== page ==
Stuff We Like: Keeping Kids Safe
Check out these products that are designed with your child’s safety in mind, including a high-quality and local-mom-approved fire escape ladder, cordless window shades that earn the Good Housekeeping Seal of Approval (find out how to get a free upgrade for your home’s windows), and a kid-friendly emergency preparedness plan (yes, there’s an app for that!).
When Lisanne Reedy, a Westport,
CT mom of four, set out to find a fire escape ladder for her family, she had concerns about the portable products on the market. Reedy couldn’t seem to find a ladder that was easy enough for her kids to use but high-quality enough to ease her conscience. Then she found the PEARL Ladder ($299; amostpreciouspearl.com), an emergency fire escape ladder that’s permanently installed under your window. The PEARL Ladder holds up to 1,500 pounds, works on two- or three-story windows, and includes a 15-year warranty. It can also be painted or wallpapered to match with your decor. See the website for answers to more FAQs.
Good Housekeeping, which launched a comprehensive collection of custom window blinds and shades earlier this year, is encouraging parents and caregivers to replace their blinds, corded shades, and drapes with a safer product. With the hope of shedding light on the potential strangulation hazards window cords can pose, and in support of October as National Window Coverings Safety Month, Good Housekeeping Custom Blinds and Shades is offering free cordless upgrades through Oct. 31. The collection, which is backed by the Good Housekeeping Seal of Approval features a variety of window treatments with a focus on style and child safety. For more information, visit goodhousekeepingblindsandshades.com.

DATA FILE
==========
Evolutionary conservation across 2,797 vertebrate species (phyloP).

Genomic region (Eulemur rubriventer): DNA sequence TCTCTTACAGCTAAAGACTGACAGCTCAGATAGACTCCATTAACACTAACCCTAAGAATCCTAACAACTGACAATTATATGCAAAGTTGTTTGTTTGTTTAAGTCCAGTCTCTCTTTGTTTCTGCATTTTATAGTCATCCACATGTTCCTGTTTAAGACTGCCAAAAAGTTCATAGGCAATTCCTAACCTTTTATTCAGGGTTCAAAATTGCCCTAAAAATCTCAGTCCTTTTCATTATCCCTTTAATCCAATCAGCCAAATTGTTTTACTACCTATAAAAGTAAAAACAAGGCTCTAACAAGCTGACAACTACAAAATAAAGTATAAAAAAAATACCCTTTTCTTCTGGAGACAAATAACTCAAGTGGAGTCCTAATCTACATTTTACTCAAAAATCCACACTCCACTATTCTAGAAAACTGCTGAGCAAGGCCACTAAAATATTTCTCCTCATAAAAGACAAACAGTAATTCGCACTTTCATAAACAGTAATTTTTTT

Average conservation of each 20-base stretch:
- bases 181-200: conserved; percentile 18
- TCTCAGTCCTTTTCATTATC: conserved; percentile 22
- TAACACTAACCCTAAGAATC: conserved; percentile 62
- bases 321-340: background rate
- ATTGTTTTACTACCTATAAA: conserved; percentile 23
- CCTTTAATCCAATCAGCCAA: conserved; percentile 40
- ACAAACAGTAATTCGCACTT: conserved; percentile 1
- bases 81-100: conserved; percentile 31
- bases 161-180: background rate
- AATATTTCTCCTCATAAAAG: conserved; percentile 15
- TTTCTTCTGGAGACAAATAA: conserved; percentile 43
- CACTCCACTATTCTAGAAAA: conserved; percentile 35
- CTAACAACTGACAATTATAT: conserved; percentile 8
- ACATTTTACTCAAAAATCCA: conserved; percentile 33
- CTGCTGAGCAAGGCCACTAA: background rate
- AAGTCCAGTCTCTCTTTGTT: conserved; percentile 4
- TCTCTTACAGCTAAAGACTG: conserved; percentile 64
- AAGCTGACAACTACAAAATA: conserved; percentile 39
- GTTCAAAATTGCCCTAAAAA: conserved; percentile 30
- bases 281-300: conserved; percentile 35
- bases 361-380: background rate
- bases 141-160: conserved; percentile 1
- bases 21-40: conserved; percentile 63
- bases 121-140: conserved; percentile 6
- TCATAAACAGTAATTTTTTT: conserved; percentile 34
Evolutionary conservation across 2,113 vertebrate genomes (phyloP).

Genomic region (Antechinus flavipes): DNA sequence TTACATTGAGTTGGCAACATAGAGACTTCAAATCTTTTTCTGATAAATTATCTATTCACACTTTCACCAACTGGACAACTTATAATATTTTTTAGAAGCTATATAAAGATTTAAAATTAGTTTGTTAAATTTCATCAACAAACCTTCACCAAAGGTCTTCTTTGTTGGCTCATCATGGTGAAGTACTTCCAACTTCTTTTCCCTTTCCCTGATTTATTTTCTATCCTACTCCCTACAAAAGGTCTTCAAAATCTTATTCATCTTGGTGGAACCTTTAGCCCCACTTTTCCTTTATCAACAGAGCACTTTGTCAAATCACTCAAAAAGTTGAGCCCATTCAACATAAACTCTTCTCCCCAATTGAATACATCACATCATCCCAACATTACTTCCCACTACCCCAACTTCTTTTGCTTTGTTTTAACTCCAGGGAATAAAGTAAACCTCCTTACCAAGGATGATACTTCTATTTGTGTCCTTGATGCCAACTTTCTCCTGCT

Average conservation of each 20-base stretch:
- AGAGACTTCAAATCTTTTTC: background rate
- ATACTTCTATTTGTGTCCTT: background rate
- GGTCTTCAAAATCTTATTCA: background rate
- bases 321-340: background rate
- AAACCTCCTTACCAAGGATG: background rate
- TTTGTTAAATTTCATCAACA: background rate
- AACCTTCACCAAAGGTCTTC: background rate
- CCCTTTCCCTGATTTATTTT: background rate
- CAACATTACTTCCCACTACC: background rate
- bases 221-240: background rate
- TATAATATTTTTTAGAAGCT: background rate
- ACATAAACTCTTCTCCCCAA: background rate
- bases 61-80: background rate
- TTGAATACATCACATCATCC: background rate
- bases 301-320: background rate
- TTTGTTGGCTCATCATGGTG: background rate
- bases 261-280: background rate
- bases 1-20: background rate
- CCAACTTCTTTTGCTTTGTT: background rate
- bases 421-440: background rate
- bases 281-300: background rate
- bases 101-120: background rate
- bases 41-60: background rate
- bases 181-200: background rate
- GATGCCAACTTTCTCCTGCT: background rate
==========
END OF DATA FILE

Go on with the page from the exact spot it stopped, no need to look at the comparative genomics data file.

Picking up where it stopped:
In August, the Federal Emergency Management Agency (FEMA) welcomed two of its newest “employees” who are charged with serving as ambassadors to America’s youth: Flat Stanley and Flat Stella. As a symbol of education and literacy, FEMA’s Flat Stanley and Flat Stella are helping to teach children and their families about emergency preparedness. Stanley and Stella appear on FEMA’s website, ready.gov/kids, which provides materials and resources to help kids and their families prepare for emergency situations. You can also download the Flat Stanley app (FREE), which allows kids to create their own character and take it on a virtual tour of FEMA where they meet agency personnel, learn about field operations, and visit other families who are putting together their own emergency preparedness plans and kits. For more information, visit ready.gov/flatstanley.